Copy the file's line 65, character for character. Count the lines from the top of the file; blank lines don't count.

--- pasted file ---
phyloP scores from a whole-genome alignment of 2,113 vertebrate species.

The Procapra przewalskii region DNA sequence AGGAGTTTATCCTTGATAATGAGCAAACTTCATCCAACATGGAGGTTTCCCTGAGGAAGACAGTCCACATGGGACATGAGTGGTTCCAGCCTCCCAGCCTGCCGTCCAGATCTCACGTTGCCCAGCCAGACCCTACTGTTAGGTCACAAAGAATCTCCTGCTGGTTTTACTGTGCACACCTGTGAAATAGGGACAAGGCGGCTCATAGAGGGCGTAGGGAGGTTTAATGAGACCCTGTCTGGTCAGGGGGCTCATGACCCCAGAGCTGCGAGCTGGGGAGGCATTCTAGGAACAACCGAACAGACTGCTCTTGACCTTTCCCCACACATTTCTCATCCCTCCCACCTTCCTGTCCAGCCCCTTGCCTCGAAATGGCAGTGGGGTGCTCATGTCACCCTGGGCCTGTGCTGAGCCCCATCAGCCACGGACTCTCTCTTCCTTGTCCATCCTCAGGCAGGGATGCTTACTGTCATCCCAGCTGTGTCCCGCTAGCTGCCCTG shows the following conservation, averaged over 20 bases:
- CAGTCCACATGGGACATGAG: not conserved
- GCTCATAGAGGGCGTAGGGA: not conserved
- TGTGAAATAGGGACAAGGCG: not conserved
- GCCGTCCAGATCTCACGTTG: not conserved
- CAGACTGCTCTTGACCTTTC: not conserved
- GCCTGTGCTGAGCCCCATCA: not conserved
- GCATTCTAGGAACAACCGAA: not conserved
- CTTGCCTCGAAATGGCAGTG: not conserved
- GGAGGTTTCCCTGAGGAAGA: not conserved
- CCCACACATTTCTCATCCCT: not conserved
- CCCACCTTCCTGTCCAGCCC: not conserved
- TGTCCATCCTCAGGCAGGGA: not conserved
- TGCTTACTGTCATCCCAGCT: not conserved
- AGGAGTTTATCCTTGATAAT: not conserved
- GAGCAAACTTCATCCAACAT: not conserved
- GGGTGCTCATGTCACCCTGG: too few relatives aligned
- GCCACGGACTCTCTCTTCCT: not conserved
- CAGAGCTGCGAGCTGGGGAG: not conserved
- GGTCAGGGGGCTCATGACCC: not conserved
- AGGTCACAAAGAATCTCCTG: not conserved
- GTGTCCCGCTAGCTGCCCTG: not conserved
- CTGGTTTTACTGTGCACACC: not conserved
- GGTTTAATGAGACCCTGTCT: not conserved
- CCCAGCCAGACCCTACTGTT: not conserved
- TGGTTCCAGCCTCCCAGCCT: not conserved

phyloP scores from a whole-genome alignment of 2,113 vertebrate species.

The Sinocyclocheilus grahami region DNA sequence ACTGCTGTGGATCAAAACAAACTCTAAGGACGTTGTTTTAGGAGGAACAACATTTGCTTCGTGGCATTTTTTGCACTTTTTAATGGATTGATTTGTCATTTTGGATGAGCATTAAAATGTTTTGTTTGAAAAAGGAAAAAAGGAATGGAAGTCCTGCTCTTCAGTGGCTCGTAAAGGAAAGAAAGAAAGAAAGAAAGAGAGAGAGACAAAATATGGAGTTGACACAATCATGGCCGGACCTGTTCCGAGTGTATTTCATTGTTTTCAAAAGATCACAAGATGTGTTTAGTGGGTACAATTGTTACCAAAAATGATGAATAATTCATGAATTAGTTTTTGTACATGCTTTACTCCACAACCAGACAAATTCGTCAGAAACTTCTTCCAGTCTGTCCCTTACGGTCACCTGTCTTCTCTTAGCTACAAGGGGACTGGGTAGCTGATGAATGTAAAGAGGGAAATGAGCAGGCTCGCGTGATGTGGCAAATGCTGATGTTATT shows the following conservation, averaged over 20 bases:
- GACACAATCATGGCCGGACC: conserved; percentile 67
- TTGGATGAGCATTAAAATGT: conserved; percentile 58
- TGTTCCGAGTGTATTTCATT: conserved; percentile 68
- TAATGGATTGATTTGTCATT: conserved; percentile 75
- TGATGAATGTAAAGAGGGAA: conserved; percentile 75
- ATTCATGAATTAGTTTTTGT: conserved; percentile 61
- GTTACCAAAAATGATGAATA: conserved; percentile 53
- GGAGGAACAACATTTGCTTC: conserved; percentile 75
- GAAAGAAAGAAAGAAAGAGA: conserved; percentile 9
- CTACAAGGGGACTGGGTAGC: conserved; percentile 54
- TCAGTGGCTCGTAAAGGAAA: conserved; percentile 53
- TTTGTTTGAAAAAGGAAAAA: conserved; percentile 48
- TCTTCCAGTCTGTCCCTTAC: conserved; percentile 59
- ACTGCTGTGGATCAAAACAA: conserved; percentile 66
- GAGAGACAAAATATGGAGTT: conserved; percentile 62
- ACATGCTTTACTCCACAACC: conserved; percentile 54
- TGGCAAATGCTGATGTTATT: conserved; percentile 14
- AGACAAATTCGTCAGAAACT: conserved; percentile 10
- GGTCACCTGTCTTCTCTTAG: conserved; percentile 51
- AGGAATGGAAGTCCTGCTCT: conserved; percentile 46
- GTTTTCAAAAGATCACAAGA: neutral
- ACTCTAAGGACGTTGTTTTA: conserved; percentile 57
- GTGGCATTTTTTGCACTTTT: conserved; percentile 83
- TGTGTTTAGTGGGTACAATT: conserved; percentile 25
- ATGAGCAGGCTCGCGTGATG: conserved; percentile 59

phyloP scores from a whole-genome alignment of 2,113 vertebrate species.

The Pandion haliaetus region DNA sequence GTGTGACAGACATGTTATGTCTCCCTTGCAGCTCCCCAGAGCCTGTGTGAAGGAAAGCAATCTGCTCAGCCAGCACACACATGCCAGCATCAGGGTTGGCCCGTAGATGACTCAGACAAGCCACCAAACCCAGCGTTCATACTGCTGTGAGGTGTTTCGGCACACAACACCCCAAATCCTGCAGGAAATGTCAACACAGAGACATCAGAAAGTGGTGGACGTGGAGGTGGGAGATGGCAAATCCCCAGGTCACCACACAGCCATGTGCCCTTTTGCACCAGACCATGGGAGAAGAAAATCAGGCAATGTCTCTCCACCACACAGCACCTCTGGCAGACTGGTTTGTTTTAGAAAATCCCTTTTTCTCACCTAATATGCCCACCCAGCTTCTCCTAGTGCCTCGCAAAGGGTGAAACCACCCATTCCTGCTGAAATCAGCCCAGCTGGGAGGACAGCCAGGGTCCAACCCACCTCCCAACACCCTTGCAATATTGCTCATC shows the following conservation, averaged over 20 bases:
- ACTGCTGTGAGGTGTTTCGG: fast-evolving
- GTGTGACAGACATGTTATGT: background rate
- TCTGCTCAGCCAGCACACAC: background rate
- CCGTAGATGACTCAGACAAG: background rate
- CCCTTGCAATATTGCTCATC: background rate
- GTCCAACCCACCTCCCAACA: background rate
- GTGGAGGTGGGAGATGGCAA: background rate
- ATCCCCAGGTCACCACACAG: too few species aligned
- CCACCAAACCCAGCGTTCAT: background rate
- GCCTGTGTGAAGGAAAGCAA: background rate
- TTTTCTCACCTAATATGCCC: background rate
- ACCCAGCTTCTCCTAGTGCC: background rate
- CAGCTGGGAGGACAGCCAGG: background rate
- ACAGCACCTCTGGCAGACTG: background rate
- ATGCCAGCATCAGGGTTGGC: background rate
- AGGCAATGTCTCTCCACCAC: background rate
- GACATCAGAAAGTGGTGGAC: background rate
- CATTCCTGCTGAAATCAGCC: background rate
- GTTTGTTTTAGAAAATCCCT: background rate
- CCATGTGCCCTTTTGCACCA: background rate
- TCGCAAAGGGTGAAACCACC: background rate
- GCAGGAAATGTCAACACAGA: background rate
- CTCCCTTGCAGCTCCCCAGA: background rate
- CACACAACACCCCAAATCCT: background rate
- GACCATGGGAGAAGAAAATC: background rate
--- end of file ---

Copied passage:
- CCACCAAACCCAGCGTTCAT: background rate